Short Story #115: Dark They Were, And Golden-Eyed by Ray Bradbury
Title: Dark They Were, And Golden-Eyed
Author: Ray Bradbury
SummaryThe Bittering family lands on Mars and the father, Harry, is already a bit resentful and would like to return to Earth. They have left Earth in fear how it will self-destruct under the power of the atom bomb. However, the family settles into life in the Martian town while Harry continues to long to return to Earth and even begins to rebuild his own spaceship to get him there. He becomes worried about the Earth-life on Mars that is slowly being changed. Peach blossoms do not produce the same kinds of peaches that were on Earth. Harry refuses to eat and food grown on Mars. He slowly digs into the preserves while his family and everyone else eats Martian food. He notices changes in his family and others. Their eyes slowly turn golden and their skin darkens. People are becoming taller and thinner as well. More changes come as somehow, Martian words slowly become used in lieu of standard English terms. Eventually, the entire town decides to move up into the mountain pavillions where the Martians originally lived and abandoned the Earth-made town. Years later, when more rockets land and find the town abandoned they encounter the humans-that-are-no-longer-humans and perceive them as Martians.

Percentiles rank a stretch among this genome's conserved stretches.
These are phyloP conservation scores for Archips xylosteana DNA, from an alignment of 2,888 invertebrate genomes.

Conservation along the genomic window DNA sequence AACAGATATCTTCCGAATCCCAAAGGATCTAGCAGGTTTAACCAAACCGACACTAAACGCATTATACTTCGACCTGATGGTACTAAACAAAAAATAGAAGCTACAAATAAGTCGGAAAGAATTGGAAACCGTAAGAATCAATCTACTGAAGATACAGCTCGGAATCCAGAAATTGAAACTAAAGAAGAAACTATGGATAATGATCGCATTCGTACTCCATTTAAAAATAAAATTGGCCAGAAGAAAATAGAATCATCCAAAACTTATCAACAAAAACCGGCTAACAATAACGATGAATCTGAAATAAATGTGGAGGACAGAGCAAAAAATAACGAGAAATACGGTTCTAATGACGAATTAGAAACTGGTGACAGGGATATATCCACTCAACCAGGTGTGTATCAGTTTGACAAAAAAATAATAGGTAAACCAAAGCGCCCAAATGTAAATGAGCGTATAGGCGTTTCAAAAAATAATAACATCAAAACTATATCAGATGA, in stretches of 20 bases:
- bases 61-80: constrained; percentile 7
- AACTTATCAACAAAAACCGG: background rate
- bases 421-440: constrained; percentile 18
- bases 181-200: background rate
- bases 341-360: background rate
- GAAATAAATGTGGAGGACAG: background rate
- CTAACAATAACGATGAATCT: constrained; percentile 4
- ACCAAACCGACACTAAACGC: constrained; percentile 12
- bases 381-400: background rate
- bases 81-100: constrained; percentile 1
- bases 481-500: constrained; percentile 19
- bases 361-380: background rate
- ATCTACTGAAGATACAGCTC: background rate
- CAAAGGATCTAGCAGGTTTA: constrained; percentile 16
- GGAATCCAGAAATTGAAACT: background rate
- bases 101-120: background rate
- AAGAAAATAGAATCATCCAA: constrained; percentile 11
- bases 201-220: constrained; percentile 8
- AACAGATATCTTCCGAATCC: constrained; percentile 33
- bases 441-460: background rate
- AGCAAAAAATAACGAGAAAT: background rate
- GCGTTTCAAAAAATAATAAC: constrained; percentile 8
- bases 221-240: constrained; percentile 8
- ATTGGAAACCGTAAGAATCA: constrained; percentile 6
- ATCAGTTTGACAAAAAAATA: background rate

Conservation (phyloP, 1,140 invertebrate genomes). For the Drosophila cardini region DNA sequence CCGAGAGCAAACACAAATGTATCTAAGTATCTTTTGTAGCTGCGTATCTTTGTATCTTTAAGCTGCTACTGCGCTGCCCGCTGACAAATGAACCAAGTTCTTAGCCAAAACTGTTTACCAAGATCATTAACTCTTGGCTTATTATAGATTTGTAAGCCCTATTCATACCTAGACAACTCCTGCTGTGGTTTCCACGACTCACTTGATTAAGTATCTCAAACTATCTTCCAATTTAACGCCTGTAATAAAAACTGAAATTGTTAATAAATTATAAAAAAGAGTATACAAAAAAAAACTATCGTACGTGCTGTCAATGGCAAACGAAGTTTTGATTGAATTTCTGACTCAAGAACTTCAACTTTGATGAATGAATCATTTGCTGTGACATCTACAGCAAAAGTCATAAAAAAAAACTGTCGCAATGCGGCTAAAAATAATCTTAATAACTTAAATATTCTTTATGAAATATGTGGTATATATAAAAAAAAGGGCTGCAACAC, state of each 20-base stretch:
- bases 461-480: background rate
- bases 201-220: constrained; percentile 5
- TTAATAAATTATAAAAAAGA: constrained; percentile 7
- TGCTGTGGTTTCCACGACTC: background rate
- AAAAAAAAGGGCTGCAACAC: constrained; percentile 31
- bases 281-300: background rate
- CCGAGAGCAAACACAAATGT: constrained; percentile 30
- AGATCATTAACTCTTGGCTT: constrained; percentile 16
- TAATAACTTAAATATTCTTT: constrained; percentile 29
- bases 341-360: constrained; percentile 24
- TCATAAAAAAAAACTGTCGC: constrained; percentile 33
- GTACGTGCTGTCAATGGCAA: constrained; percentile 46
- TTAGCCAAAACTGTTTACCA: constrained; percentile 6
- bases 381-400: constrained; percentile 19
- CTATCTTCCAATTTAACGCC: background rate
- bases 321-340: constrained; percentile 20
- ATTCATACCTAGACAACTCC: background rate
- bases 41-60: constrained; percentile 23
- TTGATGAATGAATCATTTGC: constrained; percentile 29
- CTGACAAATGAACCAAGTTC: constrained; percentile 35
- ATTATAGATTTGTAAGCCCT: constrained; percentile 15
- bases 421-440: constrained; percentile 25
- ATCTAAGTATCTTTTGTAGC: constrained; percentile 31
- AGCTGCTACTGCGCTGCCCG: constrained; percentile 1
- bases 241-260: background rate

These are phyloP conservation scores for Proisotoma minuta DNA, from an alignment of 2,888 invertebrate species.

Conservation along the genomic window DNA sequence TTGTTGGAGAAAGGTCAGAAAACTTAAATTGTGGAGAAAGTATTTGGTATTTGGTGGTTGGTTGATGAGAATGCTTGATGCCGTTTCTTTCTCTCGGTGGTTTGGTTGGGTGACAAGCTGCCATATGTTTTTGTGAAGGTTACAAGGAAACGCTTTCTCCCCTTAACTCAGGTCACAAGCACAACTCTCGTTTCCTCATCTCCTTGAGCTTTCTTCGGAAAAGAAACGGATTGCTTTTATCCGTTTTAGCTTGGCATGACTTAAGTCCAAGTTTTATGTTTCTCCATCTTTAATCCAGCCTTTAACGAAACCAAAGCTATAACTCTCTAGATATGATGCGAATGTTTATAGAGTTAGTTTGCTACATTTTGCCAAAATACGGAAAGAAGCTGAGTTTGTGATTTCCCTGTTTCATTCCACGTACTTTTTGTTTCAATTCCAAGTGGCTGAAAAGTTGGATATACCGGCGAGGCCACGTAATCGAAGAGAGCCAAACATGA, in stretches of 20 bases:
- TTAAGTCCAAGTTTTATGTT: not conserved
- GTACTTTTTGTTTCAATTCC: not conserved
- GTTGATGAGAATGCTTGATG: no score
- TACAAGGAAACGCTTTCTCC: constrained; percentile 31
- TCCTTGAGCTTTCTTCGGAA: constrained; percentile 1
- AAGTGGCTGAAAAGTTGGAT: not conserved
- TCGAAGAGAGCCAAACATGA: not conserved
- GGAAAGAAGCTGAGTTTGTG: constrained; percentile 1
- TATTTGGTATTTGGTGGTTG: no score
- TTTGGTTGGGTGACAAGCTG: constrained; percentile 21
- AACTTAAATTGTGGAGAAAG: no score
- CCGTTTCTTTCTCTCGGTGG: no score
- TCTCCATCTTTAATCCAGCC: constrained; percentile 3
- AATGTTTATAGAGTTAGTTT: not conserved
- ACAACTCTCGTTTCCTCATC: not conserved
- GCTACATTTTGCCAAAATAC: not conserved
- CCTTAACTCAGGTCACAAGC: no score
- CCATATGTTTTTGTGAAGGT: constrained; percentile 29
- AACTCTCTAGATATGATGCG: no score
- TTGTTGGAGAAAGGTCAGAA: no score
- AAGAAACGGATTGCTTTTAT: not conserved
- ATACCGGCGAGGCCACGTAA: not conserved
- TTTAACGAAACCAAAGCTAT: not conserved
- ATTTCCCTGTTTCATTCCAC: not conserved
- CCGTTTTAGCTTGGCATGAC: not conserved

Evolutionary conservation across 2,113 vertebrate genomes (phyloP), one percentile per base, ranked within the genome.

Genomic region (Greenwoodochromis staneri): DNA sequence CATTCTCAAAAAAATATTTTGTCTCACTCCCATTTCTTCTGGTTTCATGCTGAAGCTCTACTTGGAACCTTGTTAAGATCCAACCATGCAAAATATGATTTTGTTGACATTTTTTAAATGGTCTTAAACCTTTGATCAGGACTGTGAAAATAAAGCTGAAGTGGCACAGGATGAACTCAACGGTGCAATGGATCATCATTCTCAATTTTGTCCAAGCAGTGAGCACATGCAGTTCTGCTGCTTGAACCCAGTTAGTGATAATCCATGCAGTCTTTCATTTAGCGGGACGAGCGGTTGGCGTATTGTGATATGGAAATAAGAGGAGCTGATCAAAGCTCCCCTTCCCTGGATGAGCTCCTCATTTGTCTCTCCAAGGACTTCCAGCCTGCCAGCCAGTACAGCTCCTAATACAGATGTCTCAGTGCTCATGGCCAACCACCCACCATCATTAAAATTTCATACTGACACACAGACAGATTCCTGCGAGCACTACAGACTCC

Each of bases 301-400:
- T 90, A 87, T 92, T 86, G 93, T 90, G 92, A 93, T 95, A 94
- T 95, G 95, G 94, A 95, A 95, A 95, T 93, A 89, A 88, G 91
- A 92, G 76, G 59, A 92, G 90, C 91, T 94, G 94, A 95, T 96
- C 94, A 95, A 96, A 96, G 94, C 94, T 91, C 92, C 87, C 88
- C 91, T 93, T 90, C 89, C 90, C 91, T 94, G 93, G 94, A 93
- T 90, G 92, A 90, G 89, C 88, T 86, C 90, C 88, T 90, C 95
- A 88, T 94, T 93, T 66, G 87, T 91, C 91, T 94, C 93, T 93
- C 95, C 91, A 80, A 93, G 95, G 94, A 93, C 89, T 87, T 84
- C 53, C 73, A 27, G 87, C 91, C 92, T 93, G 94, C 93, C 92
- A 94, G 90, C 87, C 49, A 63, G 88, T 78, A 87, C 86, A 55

ReflectionThis is the essential Bradbury story. We have nostalgia for the past (Harry wanting to keep life on Mars the same as it was on Earth), fear of the present (establishing Mars because Earth is going to self-destruct in an atomic war), and transformation (or even corruption) of humankind (into Martians). We also have the forgotten past and the man against society (Harry's battle to return to Earth despite everyone else being happy on Mars). It's probably one of the better versions of Bradbury's Mars tales--it flies above in some ways, The Million Year Picnic in this same edition--but because he's written this type of tale so often, the power of this is diluted.
Short Story #115 out of 365
Rating: 4 (out of 5 stars)
Date Read: 4/16/2014
Source: S Is For Space by Ray Bradbury. Bantam Books, 1970.
For a full listing of all the short stories in this series, check out the category 365 Short Stories a year.
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